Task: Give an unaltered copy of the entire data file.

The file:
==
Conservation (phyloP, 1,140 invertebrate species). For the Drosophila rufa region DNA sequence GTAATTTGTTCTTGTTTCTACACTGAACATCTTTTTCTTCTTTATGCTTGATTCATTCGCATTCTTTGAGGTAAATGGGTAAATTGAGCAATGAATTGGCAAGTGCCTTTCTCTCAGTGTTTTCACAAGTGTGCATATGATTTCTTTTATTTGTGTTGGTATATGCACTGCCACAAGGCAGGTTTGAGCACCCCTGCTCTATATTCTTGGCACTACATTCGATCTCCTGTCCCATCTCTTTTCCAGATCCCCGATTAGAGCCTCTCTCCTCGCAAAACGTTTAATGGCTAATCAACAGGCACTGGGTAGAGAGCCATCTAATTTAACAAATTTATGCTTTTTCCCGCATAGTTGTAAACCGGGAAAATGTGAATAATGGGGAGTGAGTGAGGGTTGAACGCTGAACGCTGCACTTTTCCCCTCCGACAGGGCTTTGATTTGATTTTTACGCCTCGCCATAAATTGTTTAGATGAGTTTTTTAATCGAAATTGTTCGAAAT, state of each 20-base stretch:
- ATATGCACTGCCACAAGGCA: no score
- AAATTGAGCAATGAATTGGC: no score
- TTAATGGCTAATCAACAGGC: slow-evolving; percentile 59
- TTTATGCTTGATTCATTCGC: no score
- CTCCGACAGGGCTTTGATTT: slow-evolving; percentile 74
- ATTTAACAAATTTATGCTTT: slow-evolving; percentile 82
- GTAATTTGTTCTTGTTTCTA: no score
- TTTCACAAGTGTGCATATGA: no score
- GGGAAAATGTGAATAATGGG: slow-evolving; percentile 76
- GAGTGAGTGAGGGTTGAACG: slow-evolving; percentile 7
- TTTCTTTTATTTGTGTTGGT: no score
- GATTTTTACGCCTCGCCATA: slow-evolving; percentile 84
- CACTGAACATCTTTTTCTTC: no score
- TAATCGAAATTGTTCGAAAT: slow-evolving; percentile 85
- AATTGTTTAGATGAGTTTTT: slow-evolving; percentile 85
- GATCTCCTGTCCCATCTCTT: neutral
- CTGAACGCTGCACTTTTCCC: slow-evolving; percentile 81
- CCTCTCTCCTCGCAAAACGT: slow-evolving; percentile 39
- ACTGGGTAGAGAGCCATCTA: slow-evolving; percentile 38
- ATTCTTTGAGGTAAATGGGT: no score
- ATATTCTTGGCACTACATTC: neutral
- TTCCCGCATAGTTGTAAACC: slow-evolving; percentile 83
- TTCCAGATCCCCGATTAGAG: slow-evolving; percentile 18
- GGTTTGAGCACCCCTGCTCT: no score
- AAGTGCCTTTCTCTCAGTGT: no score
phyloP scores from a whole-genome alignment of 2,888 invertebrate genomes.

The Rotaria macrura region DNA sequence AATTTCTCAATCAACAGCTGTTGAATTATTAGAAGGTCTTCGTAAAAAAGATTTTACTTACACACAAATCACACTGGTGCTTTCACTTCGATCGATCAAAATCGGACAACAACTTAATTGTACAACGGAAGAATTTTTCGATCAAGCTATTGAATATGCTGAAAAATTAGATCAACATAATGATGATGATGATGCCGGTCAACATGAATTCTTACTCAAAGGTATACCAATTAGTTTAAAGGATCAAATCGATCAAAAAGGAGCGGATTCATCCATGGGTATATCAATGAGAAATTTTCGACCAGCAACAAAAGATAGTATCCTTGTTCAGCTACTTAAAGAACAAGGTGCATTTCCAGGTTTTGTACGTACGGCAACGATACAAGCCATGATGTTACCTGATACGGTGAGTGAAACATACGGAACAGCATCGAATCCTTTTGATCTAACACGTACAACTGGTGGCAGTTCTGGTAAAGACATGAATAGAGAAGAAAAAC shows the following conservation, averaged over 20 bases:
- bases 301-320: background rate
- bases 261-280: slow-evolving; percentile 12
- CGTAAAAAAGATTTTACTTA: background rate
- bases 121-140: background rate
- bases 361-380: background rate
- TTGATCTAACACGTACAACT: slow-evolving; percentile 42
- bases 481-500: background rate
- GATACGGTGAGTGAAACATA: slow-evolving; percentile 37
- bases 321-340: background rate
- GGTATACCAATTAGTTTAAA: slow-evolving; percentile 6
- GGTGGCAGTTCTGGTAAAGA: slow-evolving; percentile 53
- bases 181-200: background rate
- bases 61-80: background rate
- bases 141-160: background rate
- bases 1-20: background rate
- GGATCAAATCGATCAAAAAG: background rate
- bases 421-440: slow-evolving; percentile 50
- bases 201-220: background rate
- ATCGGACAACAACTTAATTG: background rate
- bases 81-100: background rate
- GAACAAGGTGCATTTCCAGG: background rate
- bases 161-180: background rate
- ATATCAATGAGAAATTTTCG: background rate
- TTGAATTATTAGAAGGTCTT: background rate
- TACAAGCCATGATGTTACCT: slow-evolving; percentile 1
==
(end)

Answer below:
Conservation (phyloP, 1,140 invertebrate species). For the Drosophila rufa region DNA sequence GTAATTTGTTCTTGTTTCTACACTGAACATCTTTTTCTTCTTTATGCTTGATTCATTCGCATTCTTTGAGGTAAATGGGTAAATTGAGCAATGAATTGGCAAGTGCCTTTCTCTCAGTGTTTTCACAAGTGTGCATATGATTTCTTTTATTTGTGTTGGTATATGCACTGCCACAAGGCAGGTTTGAGCACCCCTGCTCTATATTCTTGGCACTACATTCGATCTCCTGTCCCATCTCTTTTCCAGATCCCCGATTAGAGCCTCTCTCCTCGCAAAACGTTTAATGGCTAATCAACAGGCACTGGGTAGAGAGCCATCTAATTTAACAAATTTATGCTTTTTCCCGCATAGTTGTAAACCGGGAAAATGTGAATAATGGGGAGTGAGTGAGGGTTGAACGCTGAACGCTGCACTTTTCCCCTCCGACAGGGCTTTGATTTGATTTTTACGCCTCGCCATAAATTGTTTAGATGAGTTTTTTAATCGAAATTGTTCGAAAT, state of each 20-base stretch:
- ATATGCACTGCCACAAGGCA: no score
- AAATTGAGCAATGAATTGGC: no score
- TTAATGGCTAATCAACAGGC: slow-evolving; percentile 59
- TTTATGCTTGATTCATTCGC: no score
- CTCCGACAGGGCTTTGATTT: slow-evolving; percentile 74
- ATTTAACAAATTTATGCTTT: slow-evolving; percentile 82
- GTAATTTGTTCTTGTTTCTA: no score
- TTTCACAAGTGTGCATATGA: no score
- GGGAAAATGTGAATAATGGG: slow-evolving; percentile 76
- GAGTGAGTGAGGGTTGAACG: slow-evolving; percentile 7
- TTTCTTTTATTTGTGTTGGT: no score
- GATTTTTACGCCTCGCCATA: slow-evolving; percentile 84
- CACTGAACATCTTTTTCTTC: no score
- TAATCGAAATTGTTCGAAAT: slow-evolving; percentile 85
- AATTGTTTAGATGAGTTTTT: slow-evolving; percentile 85
- GATCTCCTGTCCCATCTCTT: neutral
- CTGAACGCTGCACTTTTCCC: slow-evolving; percentile 81
- CCTCTCTCCTCGCAAAACGT: slow-evolving; percentile 39
- ACTGGGTAGAGAGCCATCTA: slow-evolving; percentile 38
- ATTCTTTGAGGTAAATGGGT: no score
- ATATTCTTGGCACTACATTC: neutral
- TTCCCGCATAGTTGTAAACC: slow-evolving; percentile 83
- TTCCAGATCCCCGATTAGAG: slow-evolving; percentile 18
- GGTTTGAGCACCCCTGCTCT: no score
- AAGTGCCTTTCTCTCAGTGT: no score
phyloP scores from a whole-genome alignment of 2,888 invertebrate genomes.

The Rotaria macrura region DNA sequence AATTTCTCAATCAACAGCTGTTGAATTATTAGAAGGTCTTCGTAAAAAAGATTTTACTTACACACAAATCACACTGGTGCTTTCACTTCGATCGATCAAAATCGGACAACAACTTAATTGTACAACGGAAGAATTTTTCGATCAAGCTATTGAATATGCTGAAAAATTAGATCAACATAATGATGATGATGATGCCGGTCAACATGAATTCTTACTCAAAGGTATACCAATTAGTTTAAAGGATCAAATCGATCAAAAAGGAGCGGATTCATCCATGGGTATATCAATGAGAAATTTTCGACCAGCAACAAAAGATAGTATCCTTGTTCAGCTACTTAAAGAACAAGGTGCATTTCCAGGTTTTGTACGTACGGCAACGATACAAGCCATGATGTTACCTGATACGGTGAGTGAAACATACGGAACAGCATCGAATCCTTTTGATCTAACACGTACAACTGGTGGCAGTTCTGGTAAAGACATGAATAGAGAAGAAAAAC shows the following conservation, averaged over 20 bases:
- bases 301-320: background rate
- bases 261-280: slow-evolving; percentile 12
- CGTAAAAAAGATTTTACTTA: background rate
- bases 121-140: background rate
- bases 361-380: background rate
- TTGATCTAACACGTACAACT: slow-evolving; percentile 42
- bases 481-500: background rate
- GATACGGTGAGTGAAACATA: slow-evolving; percentile 37
- bases 321-340: background rate
- GGTATACCAATTAGTTTAAA: slow-evolving; percentile 6
- GGTGGCAGTTCTGGTAAAGA: slow-evolving; percentile 53
- bases 181-200: background rate
- bases 61-80: background rate
- bases 141-160: background rate
- bases 1-20: background rate
- GGATCAAATCGATCAAAAAG: background rate
- bases 421-440: slow-evolving; percentile 50
- bases 201-220: background rate
- ATCGGACAACAACTTAATTG: background rate
- bases 81-100: background rate
- GAACAAGGTGCATTTCCAGG: background rate
- bases 161-180: background rate
- ATATCAATGAGAAATTTTCG: background rate
- TTGAATTATTAGAAGGTCTT: background rate
- TACAAGCCATGATGTTACCT: slow-evolving; percentile 1